To the Gate Notting Hill tonight for an NT Live encore screening of the Manchester International Festival Macbeth. I was away when this production with Kenneth Branagh and Alex Kingston was shown live in cinemas, and so I missed the discussion that it prompted then. As I’m coming to it late, perhaps it need not detain us long, but I do want to note the things about the cinema broadcast that I thought were good – and those that for me were not so good (primarily the theatre production itself). Before that, though, you might like to read press reviews by Michael Billington for the Guardian, Kate Bassett for the Independent and Dominic Cavendish for the Telegraph, as well as Peter Kirwan’s thoughtful piece for his website The Bardathon.
1. The fact of the NT Live broadcast. Obvious as it is to say, but how is it that broadcasting to cinemas can allow the rest of us who were couldn’t get tickets to experience this production. I don’t think we are in danger of taking NT Live for granted, nor the RSC’s new Live from Stratford-upon-Avon initiative, but the access this is enabling to prestige productions really is game-changing.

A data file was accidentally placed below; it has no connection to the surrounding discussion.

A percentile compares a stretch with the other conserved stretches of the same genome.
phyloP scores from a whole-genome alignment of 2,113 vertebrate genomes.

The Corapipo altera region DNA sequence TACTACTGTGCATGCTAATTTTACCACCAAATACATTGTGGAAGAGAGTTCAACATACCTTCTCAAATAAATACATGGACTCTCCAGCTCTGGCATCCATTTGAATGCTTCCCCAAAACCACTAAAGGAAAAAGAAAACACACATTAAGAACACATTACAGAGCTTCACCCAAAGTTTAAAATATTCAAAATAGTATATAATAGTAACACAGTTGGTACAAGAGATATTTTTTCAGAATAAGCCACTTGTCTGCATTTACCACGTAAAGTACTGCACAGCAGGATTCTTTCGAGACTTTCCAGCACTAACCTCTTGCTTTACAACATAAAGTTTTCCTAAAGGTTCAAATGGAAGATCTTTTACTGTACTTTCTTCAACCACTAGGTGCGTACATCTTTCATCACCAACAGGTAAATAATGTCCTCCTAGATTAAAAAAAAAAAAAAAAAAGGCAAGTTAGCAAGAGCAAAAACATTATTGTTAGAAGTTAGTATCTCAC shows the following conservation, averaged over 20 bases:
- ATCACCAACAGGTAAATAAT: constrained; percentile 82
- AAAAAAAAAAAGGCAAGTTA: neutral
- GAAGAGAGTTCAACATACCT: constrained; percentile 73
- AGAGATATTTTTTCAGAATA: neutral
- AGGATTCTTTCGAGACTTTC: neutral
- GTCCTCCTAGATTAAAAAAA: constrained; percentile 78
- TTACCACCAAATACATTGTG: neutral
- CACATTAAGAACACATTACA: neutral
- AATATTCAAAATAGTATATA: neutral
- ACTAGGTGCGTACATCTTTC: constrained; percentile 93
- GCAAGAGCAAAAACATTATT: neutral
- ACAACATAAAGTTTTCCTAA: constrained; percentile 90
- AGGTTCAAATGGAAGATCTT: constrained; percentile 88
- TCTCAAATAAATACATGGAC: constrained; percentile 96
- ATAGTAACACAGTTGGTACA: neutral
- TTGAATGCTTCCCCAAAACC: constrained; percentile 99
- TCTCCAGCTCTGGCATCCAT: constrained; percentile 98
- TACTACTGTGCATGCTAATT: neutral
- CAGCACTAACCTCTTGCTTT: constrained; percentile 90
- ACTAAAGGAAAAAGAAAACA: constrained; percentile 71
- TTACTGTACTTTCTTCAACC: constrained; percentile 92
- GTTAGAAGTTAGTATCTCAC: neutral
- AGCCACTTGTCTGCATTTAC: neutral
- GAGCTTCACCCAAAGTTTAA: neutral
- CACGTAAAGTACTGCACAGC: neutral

2. The lower key of Emma Freud’s introduction together with the restriction to a verbal pitch news of upcoming NT Live showings. For my taste, Emma’s over-excited style has taken some of the gloss off recent NT Live showings but she was more restrained here – and to better effect. Ditto, at previous screenings, the NT’s relentless barking of future events with repeated screenings of trailers. Less tonight was most definitely more.
3. The camera direction of the broadcast by Tim van Someren. The staging was in a deconsecrated church on an earth-packed space between two banks of seating. The action moved up and down the full length, with areas in use also at both ends. There was an effective use of a high gallery too. All of which posed numerous problems for translating this to the screen. But van Someren and his team achieved a really fluid and vivid style, with a great deal of movement, strong close-ups, and a particularly impressive use of an overhead wirecam which is mainly used for football and rugby.
1. The uninformative pre-show interview between Emma Freud and co-director Rob Ashford.
2. The stage production itself. Perhaps the effect was heightened by the broadcast, but this hot-ticket staging came across as almost relentlessly one-note. It felt like an old-fashioned barn-stormer that was shouty and short on subtlety. The pitch of the performances (and most notably Alex Kingston’s) was consistently high and oft-times close to hysterical. Only at one moment – when Branagh gave ‘Tomorrow and tomorrow and tomorrow’ – did he pull back, close down and reveal a sense of interiority. Then I felt I was watching the great actor he is. But overall, I agree with Peter Kirwan who described the event as ‘an exceptional broadcast of what turned out to be a disappointingly standard production of Macbeth.’